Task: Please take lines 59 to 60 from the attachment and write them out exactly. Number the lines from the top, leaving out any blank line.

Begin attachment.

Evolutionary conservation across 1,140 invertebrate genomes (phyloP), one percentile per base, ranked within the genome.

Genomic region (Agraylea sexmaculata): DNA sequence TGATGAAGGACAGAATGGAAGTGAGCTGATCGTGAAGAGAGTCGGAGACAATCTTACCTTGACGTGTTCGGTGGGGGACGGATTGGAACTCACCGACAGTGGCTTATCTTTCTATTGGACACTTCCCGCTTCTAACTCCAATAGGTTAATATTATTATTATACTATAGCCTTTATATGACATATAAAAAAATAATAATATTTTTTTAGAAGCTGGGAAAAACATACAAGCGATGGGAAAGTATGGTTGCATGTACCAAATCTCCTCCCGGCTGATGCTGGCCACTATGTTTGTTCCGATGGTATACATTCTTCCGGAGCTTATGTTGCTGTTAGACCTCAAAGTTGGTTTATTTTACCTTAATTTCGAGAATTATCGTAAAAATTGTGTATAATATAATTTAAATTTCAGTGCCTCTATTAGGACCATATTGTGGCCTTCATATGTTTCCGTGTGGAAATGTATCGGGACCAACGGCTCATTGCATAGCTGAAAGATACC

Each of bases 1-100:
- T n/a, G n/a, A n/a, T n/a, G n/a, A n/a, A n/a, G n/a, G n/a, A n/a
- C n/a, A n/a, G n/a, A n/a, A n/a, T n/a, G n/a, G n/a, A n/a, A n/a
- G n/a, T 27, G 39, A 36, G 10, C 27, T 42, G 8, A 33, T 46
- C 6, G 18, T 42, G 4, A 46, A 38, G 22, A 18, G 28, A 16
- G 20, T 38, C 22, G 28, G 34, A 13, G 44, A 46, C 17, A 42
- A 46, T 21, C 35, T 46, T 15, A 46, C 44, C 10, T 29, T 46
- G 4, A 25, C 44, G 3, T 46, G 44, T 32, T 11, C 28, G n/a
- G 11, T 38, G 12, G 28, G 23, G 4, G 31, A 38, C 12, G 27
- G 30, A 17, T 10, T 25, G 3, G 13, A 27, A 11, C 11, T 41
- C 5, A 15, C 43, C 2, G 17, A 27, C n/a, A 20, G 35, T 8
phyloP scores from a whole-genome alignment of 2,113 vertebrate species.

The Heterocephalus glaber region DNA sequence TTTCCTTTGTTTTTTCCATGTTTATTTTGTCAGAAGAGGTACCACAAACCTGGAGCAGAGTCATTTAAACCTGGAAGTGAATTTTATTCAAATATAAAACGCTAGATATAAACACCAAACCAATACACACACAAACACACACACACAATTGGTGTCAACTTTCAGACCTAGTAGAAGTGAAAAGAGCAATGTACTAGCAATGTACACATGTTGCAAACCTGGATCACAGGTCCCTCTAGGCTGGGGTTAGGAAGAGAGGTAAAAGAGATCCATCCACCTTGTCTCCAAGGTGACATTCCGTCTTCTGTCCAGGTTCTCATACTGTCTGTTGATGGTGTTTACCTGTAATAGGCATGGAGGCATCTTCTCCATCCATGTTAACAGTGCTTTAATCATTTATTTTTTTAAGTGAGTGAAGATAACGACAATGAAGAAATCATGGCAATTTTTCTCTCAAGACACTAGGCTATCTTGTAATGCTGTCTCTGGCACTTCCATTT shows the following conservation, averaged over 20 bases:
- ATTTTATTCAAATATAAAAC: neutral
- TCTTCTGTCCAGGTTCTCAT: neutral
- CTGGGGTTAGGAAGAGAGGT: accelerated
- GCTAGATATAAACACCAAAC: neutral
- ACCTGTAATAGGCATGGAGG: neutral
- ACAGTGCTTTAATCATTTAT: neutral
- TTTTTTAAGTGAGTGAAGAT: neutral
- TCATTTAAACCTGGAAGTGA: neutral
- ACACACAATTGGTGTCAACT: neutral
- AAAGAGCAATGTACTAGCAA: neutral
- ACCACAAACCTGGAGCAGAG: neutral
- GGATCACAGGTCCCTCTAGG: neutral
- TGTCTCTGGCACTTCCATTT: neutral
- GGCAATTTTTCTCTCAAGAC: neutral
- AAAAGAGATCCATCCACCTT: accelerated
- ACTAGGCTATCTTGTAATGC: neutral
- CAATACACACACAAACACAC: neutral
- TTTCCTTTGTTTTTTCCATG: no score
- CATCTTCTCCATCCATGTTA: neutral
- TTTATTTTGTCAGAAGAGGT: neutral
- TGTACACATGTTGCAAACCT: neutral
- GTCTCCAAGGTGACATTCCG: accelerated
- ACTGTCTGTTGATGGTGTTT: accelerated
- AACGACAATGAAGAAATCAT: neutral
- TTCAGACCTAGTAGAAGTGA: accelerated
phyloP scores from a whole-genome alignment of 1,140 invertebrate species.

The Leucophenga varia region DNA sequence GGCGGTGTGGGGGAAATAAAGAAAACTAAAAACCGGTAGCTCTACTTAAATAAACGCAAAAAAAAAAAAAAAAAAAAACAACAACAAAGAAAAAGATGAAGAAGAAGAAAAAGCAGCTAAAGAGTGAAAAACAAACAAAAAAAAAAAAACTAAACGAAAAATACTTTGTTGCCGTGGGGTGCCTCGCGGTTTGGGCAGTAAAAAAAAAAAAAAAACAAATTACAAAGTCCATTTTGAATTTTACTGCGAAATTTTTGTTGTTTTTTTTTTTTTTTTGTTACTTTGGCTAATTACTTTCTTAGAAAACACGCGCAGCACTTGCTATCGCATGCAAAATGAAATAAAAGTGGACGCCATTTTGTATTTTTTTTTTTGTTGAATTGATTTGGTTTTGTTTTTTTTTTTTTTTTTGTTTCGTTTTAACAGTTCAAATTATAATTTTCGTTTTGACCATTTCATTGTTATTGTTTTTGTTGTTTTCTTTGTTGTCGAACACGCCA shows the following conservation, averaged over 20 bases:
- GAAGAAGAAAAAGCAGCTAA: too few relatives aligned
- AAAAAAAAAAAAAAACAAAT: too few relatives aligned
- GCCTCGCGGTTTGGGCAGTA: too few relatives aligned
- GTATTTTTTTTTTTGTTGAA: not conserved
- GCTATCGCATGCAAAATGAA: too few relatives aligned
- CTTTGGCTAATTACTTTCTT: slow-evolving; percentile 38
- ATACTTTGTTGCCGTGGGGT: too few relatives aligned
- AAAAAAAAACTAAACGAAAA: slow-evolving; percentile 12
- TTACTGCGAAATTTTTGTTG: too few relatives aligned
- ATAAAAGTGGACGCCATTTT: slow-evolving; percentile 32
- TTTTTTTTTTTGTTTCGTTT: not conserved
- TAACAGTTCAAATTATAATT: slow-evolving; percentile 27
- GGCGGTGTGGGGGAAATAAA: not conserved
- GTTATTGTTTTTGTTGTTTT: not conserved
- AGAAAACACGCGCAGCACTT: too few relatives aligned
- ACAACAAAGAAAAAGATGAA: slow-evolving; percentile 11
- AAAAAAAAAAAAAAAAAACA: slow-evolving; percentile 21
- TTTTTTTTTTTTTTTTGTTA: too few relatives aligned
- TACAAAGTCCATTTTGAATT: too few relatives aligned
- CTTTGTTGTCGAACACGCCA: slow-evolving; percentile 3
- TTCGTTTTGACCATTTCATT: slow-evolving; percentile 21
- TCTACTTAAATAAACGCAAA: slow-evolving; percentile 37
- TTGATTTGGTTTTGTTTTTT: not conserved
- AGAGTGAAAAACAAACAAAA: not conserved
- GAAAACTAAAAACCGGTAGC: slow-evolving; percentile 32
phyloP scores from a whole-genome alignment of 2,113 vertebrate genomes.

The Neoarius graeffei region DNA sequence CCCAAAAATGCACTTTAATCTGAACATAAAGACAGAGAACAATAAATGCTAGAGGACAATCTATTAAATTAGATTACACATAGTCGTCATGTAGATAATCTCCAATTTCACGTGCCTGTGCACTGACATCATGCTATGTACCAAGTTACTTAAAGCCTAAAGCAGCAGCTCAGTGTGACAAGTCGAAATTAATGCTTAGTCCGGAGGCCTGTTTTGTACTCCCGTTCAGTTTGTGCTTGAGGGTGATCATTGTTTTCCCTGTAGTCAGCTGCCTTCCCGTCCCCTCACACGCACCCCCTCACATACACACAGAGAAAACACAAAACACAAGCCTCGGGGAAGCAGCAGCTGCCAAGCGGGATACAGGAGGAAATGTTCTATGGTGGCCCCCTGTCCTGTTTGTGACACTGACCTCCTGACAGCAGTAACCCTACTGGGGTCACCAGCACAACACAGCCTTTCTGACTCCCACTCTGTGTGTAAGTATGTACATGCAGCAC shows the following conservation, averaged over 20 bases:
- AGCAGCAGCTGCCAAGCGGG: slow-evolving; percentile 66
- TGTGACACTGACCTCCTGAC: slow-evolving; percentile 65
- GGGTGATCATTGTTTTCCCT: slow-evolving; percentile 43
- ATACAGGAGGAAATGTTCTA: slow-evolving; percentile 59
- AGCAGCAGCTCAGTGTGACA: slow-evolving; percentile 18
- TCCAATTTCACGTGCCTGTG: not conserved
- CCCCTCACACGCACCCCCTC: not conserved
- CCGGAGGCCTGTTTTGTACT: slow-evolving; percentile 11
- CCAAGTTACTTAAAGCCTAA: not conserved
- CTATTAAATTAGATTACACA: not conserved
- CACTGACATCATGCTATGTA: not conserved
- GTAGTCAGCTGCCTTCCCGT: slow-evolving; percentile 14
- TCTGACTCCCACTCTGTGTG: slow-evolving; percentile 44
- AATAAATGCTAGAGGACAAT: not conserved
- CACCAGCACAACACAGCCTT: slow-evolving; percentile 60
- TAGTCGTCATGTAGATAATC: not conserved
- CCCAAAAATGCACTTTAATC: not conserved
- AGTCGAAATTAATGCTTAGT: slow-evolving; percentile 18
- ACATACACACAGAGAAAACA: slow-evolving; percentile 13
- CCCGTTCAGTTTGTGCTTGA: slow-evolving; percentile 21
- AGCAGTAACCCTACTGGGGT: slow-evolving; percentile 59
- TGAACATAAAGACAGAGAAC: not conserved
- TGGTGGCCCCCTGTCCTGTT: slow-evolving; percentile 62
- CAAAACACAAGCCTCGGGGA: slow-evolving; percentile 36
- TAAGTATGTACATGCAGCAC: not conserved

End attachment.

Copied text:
- AAAAAAAAAAAAAAAAAACA: slow-evolving; percentile 21
- TTTTTTTTTTTTTTTTGTTA: too few relatives aligned